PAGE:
Engineers embrace AI for component selection
A survey carried out by element14 has found that 86% of respondents trust AI to play at least some role in their component selection for their designs, while 23% said they would “completely” trust AI to select components. The survey findings indicate that while engineers believe AI will have an increasing role in assisting with component selection in the future, there is lingering concern about intentional or unintentional bias in AI systems, with some designers saying that they would trust AI to play a “limited” role in selection that remained subject to reviews and checks by themselves.
Although most respondents welcomed complementary AI, they also felt that human beings will always be required as part of the selection process, especially for safety-critical systems and innovative designs. One retired systems engineer said AI is no substitute for good engineering calculations; when others pointed out that humans make errors, the engineer said: “I am more willing to tolerate human error than rely on an AI solution where I cannot control the data used to train the AI model.” This reflects a concern that engineers will not be able to fully understand why an AI module selects particular products.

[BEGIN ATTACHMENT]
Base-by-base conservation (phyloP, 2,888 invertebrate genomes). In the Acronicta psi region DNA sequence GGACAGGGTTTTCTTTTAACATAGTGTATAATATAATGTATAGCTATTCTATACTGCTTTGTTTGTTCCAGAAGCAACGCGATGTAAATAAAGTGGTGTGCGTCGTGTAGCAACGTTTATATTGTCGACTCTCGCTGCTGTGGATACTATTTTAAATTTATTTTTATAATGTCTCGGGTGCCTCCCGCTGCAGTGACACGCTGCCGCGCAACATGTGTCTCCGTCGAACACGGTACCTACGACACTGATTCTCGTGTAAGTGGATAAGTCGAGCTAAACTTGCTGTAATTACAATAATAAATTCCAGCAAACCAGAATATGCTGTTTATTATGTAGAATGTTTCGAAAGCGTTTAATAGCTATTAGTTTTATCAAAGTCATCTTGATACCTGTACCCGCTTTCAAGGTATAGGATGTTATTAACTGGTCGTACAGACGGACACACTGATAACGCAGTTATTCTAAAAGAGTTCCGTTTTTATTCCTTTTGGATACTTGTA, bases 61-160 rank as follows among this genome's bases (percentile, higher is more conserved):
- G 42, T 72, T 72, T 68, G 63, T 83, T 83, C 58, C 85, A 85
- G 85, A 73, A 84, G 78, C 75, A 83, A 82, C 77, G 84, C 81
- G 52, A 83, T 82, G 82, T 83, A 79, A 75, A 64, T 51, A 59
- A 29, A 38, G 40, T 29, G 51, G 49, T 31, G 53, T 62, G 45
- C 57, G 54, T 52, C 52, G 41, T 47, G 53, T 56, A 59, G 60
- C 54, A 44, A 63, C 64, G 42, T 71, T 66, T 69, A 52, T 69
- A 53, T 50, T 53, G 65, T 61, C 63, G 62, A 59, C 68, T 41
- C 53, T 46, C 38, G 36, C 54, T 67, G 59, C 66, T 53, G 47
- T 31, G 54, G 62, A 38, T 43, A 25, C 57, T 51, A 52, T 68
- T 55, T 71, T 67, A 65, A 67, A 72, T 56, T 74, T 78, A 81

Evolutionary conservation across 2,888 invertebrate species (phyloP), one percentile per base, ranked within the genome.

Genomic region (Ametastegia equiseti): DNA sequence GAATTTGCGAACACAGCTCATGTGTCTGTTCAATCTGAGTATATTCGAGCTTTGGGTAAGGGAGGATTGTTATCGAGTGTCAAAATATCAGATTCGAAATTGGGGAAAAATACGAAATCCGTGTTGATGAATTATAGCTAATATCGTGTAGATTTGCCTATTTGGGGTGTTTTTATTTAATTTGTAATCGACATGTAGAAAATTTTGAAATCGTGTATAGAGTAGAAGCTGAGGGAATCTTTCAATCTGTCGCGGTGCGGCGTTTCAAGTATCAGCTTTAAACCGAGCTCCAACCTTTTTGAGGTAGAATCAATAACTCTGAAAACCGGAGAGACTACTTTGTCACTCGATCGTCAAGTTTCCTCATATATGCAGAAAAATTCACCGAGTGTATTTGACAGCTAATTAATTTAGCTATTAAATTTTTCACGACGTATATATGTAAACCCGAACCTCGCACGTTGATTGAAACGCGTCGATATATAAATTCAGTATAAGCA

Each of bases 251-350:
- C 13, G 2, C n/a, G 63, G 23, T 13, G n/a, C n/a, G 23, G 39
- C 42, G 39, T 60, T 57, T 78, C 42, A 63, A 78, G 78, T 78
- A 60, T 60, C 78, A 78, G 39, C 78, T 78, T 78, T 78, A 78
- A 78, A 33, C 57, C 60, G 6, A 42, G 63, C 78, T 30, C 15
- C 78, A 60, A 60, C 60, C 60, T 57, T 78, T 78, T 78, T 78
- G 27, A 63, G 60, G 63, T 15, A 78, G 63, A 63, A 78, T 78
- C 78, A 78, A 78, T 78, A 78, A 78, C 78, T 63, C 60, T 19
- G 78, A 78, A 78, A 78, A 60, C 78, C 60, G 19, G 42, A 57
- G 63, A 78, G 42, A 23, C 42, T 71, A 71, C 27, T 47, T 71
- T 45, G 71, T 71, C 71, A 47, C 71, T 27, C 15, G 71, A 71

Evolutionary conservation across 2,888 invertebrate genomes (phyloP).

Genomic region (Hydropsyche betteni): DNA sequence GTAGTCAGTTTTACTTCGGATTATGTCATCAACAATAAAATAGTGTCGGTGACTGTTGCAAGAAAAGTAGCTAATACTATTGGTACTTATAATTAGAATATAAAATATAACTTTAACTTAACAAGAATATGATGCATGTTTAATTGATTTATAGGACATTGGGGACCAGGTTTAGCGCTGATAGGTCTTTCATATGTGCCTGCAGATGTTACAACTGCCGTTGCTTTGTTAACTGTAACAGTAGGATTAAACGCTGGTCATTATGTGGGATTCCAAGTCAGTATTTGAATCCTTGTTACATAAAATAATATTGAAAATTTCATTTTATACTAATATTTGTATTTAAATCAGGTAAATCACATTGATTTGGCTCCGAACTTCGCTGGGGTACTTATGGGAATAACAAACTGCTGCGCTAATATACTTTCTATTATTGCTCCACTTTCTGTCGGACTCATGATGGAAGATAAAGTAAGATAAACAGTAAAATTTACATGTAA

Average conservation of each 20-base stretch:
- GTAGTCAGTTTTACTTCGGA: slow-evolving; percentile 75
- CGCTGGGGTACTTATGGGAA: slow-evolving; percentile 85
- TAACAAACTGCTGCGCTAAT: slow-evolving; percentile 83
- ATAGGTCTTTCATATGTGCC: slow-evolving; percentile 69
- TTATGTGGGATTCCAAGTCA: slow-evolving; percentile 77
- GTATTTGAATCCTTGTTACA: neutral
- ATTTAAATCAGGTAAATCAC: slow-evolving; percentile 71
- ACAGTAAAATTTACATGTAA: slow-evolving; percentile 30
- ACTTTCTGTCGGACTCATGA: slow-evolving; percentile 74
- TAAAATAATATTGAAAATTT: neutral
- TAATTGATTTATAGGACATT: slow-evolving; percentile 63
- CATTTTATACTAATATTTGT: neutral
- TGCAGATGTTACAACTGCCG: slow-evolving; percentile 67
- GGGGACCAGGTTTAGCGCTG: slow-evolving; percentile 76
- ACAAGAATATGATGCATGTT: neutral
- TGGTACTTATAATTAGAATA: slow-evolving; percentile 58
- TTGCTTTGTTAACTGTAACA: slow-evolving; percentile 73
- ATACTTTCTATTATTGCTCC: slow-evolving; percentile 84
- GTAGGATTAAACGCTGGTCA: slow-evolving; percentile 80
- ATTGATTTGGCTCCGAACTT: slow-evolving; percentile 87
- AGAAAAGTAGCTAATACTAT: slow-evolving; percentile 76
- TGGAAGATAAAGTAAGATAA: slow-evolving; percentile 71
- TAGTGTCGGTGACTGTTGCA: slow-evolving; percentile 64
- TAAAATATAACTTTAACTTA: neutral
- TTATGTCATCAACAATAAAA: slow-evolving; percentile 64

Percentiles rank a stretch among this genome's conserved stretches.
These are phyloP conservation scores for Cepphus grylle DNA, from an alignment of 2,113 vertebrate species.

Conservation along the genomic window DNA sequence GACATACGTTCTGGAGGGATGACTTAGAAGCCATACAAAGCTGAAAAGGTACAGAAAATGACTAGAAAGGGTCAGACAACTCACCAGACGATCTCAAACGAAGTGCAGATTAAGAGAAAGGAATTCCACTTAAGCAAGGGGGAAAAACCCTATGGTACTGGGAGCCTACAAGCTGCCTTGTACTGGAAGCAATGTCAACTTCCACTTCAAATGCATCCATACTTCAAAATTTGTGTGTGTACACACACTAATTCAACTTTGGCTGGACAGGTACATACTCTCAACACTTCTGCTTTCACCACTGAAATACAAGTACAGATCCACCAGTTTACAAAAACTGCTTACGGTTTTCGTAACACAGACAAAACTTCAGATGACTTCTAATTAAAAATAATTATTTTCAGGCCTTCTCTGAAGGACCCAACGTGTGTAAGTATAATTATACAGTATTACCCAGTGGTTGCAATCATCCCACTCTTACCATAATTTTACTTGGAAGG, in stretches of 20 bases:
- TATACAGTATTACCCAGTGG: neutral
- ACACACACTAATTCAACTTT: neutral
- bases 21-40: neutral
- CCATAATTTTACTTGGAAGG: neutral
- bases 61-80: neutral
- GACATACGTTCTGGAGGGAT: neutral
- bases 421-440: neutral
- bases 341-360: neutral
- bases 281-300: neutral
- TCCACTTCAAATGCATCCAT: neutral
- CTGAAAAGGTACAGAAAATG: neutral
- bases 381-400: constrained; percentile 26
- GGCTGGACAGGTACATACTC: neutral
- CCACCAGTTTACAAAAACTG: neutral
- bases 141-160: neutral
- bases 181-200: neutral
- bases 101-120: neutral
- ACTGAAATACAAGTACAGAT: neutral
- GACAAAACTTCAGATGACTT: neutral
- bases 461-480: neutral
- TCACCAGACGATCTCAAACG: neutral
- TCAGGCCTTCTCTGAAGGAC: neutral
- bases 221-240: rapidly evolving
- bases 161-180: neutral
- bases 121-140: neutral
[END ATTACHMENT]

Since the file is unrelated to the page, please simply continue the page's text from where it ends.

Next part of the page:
Another respondent said that AI could be more useful as an assistant rather than a replacement. “That comes with the caveat that I’d reserve the right to vet everything the AI selected. In this capacity, AI would be used as an enhanced search engine of sorts,” the respondent said.
A respondent that was keen to use AI said hardware design is fundamentally composed of patterns, adding that it is “just a matter of time” until people discover ways to get online netlists and schematic PDFs and used them as good AI training data.
“In fact, AI will even be able to improve on them once there are better digital representations of devices and what’s inside them, coupled with telemetry from all of the subsystems. There are already completely generic AI systems that can do impressive, if limited selection, even building up simple VHDL for example. It's specifying what logic to use and how to assemble it,” the respondent said.
Cliff Ortmeyer, Global Head of Technical Marketing and Solutions Development at element14, said the survey results show that engineers are beginning to see a path for AI’s place in terms of component selection in their designs, especially where safety or innovation are considerations. “As AI models get more sophisticated, it seems clear that they will become more useful for modelling designs, selecting components, shortening design cycles and reducing time to market of new products,” Ortmeyer said.
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